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Article
October 1987

Corneal Ulceration Caused by Penicillin-Resistant Neisseria gonorrhoeae

Author Affiliations

Liverpool, England

Arch Ophthalmol. 1987;105(10):1325-1326. doi:10.1001/archopht.1987.01060100027012
Abstract

To the Editor.  —Corneal ulceration due to penicillin-resistant Neisseria gonorrhoeae is described. The organism demonstrated a slow growth pattern with high virulence. The bacteriologie workup is discussed in the context of currently available techniques.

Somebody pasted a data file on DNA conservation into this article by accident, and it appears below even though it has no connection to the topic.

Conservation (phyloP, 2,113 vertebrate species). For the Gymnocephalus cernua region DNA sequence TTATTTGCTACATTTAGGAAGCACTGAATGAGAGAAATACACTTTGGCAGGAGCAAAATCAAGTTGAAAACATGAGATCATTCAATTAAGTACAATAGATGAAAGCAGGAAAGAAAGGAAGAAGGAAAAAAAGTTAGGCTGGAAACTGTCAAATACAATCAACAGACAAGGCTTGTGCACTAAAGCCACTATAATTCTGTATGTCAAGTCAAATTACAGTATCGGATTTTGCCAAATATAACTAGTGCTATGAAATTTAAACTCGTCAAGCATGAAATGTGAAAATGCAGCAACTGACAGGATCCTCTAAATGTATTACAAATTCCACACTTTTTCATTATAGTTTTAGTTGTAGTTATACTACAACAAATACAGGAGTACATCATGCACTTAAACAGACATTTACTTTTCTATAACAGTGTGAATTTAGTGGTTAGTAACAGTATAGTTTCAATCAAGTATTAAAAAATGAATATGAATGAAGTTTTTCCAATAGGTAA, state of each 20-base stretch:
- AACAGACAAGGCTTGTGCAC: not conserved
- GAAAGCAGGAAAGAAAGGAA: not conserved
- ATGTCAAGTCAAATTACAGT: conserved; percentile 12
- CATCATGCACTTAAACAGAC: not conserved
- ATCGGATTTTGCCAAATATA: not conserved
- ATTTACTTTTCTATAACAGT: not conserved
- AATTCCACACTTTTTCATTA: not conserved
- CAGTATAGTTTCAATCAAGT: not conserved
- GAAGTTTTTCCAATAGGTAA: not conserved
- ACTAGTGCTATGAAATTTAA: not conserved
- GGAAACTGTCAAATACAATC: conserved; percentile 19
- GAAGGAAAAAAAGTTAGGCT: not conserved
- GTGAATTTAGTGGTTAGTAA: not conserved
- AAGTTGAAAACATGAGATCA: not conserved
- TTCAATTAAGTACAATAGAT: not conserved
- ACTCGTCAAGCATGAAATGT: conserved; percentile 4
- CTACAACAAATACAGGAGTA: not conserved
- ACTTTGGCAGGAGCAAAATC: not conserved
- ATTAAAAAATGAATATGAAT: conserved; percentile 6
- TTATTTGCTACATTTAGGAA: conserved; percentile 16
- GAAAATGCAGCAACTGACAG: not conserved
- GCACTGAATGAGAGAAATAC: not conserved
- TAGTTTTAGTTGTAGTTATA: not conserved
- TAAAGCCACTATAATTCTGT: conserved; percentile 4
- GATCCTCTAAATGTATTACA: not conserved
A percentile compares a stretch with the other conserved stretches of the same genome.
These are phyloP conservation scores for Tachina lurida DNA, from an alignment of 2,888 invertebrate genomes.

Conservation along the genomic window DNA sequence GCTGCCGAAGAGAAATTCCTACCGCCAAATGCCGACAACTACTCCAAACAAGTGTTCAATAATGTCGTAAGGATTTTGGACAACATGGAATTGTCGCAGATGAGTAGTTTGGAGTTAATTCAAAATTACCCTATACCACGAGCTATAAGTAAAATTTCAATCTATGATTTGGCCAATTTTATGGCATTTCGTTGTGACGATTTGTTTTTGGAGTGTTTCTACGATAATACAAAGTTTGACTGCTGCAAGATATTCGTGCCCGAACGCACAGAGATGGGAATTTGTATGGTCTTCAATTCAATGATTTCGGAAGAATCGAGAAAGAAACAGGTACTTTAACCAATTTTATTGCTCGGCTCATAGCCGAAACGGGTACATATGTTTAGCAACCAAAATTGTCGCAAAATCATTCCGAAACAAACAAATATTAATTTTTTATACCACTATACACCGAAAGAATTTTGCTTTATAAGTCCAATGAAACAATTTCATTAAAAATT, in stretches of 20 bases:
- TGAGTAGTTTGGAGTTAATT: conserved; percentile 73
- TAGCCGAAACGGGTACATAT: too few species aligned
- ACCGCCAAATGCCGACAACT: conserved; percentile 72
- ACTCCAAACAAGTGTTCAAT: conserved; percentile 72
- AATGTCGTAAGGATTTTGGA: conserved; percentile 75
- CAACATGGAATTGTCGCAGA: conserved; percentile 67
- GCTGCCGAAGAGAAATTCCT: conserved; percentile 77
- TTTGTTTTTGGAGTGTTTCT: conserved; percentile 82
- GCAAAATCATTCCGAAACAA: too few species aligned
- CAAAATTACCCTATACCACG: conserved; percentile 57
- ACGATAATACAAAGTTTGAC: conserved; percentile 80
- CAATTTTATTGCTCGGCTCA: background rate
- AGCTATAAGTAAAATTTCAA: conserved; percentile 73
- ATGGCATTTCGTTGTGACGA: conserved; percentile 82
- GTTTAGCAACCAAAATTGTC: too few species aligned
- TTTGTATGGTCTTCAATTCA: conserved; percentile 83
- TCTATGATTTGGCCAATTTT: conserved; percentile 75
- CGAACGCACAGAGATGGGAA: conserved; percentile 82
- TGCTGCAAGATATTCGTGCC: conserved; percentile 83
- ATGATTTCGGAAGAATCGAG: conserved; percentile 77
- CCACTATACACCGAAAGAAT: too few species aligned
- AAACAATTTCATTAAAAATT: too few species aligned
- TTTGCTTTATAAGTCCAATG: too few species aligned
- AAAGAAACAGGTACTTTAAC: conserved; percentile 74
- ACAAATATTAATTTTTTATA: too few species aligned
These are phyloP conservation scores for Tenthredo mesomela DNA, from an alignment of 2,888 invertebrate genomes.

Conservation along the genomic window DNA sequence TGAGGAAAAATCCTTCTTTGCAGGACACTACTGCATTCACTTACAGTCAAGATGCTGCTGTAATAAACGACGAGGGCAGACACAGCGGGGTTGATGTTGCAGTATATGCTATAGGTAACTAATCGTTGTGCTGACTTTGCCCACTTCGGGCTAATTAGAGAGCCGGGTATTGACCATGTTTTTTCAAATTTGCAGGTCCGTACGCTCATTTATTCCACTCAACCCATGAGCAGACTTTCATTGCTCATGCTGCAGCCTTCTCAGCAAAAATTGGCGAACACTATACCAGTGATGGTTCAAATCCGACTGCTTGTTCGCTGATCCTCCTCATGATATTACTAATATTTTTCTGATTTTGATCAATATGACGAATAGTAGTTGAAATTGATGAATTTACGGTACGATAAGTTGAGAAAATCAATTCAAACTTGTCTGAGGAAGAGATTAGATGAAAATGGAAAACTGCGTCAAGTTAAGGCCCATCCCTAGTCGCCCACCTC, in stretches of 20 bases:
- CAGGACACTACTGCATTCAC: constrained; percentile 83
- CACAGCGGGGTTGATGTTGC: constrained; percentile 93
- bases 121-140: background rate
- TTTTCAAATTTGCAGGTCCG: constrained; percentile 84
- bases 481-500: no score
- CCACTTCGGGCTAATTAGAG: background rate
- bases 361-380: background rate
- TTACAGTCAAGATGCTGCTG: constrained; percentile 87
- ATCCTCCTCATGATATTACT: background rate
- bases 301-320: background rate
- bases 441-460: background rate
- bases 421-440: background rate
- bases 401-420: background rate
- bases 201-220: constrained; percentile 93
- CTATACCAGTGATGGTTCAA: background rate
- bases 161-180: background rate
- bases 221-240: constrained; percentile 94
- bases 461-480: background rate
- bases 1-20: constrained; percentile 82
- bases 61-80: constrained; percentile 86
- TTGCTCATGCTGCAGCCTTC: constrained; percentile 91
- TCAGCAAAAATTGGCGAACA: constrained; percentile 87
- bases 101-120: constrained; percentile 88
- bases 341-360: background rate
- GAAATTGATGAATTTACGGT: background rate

Report of a Case.  —A 21-year-old man presented to St Paul's Eye Hospital, Liverpool, England, in June 1986 with purulent conjunctivitis in his right eye. The conjunctiva and eyelids were moderately chemosed and the cornea showed diffuse punctate epithelial keratitis. Bacterial, chlamydial, and herpes simplex virus swabs were taken. Gram's stain showed occasional gram-negative cocci/bacilli and polymorphe. Haemophilus inftuenzae or Pseudomonas aeruginosa was tentatively thought to be the causative organism. Treatment was started with drops of gentamicin sulfate, 3000 U/mL, and penicillin G sodium, 20000 U/mL, in the right eye and floxacillin sodium, 250 mg four times daily orally. The patient's condition deteriorated, with the development of a central superficial corneal ulcer three days after the

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